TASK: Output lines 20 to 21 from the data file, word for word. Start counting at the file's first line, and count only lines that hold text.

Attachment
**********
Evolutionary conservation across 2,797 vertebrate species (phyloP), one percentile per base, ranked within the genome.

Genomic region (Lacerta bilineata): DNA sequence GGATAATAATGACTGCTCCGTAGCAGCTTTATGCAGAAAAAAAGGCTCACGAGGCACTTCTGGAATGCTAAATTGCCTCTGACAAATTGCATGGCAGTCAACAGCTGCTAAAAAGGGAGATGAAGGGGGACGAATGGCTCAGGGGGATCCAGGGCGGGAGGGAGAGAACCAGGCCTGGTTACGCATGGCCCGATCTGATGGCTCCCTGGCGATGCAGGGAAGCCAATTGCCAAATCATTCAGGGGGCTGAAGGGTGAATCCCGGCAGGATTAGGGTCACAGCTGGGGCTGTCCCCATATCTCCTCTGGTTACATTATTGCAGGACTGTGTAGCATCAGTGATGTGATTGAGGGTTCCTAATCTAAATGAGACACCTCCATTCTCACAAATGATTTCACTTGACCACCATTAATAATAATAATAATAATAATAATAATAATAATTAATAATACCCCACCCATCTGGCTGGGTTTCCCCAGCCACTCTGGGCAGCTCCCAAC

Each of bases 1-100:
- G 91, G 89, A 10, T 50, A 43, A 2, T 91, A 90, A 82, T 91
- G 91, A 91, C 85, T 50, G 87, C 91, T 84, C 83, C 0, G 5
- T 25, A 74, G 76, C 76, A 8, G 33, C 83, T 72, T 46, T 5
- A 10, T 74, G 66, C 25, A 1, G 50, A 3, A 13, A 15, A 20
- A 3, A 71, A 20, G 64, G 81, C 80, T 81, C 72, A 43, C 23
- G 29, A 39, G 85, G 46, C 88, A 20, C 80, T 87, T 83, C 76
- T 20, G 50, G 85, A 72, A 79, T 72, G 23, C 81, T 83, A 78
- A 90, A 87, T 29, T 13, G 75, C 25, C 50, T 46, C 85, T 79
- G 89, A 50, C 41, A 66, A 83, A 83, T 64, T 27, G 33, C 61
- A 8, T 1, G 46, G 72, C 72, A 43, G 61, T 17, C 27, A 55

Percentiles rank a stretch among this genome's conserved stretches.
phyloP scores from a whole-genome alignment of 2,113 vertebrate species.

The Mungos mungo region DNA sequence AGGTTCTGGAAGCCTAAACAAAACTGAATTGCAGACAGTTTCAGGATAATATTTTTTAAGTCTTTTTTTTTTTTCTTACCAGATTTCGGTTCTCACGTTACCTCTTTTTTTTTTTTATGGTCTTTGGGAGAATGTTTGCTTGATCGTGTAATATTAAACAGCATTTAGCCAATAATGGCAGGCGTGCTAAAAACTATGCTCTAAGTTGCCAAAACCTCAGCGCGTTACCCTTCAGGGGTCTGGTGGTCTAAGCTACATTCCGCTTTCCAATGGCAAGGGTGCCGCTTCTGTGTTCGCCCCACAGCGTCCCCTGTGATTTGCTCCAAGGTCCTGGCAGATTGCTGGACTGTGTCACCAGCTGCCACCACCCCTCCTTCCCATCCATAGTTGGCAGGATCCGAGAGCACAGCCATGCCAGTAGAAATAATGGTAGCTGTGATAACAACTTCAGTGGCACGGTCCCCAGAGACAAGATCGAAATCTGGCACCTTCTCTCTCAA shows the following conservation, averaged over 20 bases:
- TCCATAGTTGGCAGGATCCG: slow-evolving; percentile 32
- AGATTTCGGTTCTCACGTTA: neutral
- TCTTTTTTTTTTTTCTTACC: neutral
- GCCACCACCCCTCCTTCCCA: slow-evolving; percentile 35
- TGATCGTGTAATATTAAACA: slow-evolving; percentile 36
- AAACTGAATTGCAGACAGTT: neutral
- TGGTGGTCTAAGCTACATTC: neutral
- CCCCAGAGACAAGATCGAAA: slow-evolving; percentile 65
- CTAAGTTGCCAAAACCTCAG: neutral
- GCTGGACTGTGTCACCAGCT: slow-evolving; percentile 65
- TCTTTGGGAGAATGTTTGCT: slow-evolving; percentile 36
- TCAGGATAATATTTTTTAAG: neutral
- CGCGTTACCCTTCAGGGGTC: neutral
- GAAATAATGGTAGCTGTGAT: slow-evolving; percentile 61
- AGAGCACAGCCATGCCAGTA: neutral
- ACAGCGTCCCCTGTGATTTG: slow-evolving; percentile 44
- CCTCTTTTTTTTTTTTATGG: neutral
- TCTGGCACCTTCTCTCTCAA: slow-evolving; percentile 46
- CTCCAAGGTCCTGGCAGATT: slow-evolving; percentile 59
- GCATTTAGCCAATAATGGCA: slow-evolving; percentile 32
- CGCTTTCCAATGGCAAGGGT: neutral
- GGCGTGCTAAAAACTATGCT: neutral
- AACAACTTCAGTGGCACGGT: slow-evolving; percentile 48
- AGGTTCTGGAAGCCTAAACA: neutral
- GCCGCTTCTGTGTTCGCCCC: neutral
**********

- GCCACCACCCCTCCTTCCCA: slow-evolving; percentile 35
- TGATCGTGTAATATTAAACA: slow-evolving; percentile 36